The Cathedral of St. Philip - Atlanta, GA

Wipe the Dust Off of Your Feet

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A sermon by the Rev. Canon George Maxwell 
Proper 9 – Year C


When I was a young lawyer many years ago, I started my practice in an old building downtown. Now this was not the glory that I had envisioned when I went to law school. I had an interior office with no window. The carpet was worn. The furniture was bare. The paint seemed to be all but peeling off the walls. It was hot in the summer. It was cold in the winter. And the night watchman had a habit of just appearing in your doorway late at night. It was, in a word, inhospitable. Finally, after three or four years of this torture, we got word that we were moving. I could never have been happier. But on the day that we were supposed to move, as I was frantically trying to get all of my things ready, I got a call from a client. He just wanted to check on me. He just wanted to make sure that I was okay because he knew that I was going to miss this building in which I had spent so much time.

"Oh no," I said. "I am leaving this place. I am knocking the dust off of my feet. I am not looking back." He laughed. I laughed. That's exactly what I did. Now this phrase, "knocking the dust off of your feet," comes from our gospel today in Luke. But it's also in Matthew. It's also in Mark. In fact, it appears in the 13th chapter of Acts. It's something that the disciples were instructed to do and, in fact, did. We're told that it was the equivalent of cursing the town. If the people have rejected you, simply go into the street and curse them.

I'm not sure that's what Jesus really meant. This is the same Jesus who refused to let James and John pretend they were Elijah and bring down fire on people who were healing in Jesus' name, but not tutored, as it were, by Jesus. This is the same Jesus who advised the disciples not to judge less they be judged, knowing that every judgment is, in fact, a self-judgment. I don't think Jesus intended for the disciples to curse those who are inhospitable. I think he intended to give them another way to register their protest, their reaction.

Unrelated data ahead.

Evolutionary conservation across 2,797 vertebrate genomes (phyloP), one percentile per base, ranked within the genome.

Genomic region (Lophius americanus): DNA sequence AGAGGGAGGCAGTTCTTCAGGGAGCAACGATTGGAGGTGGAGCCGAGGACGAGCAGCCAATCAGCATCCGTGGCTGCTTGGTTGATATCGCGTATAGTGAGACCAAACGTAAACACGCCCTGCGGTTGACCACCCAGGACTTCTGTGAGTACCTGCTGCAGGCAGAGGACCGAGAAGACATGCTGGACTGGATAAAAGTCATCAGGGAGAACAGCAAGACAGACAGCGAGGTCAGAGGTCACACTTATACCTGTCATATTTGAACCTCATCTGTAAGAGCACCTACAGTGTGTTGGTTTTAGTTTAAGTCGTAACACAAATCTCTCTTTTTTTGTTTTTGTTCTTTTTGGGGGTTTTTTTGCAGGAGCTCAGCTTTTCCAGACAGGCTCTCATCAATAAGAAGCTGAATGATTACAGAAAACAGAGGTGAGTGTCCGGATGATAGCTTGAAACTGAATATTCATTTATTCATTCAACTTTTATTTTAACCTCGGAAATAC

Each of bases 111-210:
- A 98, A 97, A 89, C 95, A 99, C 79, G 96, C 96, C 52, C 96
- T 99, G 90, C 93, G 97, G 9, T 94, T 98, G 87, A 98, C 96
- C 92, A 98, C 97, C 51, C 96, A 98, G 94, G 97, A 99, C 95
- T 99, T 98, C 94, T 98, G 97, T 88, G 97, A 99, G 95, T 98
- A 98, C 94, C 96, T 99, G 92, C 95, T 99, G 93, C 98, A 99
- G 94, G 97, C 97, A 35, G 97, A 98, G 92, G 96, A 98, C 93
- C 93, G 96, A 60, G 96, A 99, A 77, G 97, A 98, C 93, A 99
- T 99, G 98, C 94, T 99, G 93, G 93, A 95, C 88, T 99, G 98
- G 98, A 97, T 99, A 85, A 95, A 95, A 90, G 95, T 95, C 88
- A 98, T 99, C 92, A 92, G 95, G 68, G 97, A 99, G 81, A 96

Now, why would he do this? I think Jesus did it because he was psychologically astute and he knew that his disciples, like me, might have a tendency to make up bad stories about people who rejected them. Or go into the next town talking about how bad the people in the last town were. Or, make up stories about how they could've been better. If they had just phrased it in a sports analogy, it would've been fine. Or just be angry and resentful and feel abandoned and alone.

I manage to have all of these feelings at the same time. Maybe the disciples had some experience of that as well. Jesus wanted the disciples to be present. When you see the instructions he gave them for people who invited them into their home, this seems obvious. Don't take sandals and a cloak, no extra stuff. Go into the first house that invites you in, stay there. Don't shop around for a better meal. Eat whatever they serve to you. Forget your diet. Be available, be dependent, be connected. Be in relationship.

The open heart of the messenger is critical to the message. You can't preach peace and love if you're not peaceful and loving. It just doesn't work. In that vein I think you can see the value of this practice, shaking the dust off of your feet. It's a way to be who you are and let what happened happen. Not to be attached to whether people like you or not. And move on and try to be present to the next person, knowing that you are the vehicle for God's love and peace. You are the vehicle for God's light and joy, but only if you have an open heart. It's a heart business.